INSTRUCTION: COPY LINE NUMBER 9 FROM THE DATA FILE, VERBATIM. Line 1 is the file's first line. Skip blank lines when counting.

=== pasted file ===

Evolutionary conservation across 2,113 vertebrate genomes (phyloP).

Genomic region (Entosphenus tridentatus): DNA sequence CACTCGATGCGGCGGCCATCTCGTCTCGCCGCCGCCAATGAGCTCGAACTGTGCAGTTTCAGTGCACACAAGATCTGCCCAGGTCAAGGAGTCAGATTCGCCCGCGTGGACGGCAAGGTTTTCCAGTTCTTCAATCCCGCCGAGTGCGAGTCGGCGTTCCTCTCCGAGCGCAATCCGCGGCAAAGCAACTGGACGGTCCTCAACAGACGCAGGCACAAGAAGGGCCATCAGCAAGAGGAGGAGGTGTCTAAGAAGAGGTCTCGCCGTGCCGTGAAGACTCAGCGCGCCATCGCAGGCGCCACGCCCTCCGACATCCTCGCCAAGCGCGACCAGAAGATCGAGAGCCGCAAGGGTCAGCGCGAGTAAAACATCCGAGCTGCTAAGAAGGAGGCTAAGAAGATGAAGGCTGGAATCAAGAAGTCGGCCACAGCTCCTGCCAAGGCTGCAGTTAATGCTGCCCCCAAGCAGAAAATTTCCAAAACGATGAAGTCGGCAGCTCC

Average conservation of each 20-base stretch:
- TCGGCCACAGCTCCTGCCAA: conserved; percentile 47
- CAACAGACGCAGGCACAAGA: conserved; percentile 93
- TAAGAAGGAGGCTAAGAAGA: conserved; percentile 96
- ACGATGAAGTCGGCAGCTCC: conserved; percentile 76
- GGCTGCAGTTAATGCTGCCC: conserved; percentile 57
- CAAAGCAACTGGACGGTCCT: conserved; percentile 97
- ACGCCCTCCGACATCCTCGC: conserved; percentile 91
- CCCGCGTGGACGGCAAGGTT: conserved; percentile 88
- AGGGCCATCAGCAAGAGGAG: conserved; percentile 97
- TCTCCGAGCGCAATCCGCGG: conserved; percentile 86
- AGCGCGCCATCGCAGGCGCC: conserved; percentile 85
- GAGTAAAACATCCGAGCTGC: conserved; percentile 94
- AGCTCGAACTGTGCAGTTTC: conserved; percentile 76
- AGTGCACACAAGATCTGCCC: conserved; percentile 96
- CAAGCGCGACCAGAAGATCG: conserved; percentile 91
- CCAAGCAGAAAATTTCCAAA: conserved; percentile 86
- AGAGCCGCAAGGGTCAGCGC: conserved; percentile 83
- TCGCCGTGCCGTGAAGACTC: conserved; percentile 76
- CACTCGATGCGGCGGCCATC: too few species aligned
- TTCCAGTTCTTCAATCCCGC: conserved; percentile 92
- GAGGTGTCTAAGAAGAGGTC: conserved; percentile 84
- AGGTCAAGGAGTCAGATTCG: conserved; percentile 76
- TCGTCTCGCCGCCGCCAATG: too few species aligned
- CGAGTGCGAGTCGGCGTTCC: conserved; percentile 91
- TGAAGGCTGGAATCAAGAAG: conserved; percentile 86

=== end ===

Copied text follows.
- CAAAGCAACTGGACGGTCCT: conserved; percentile 97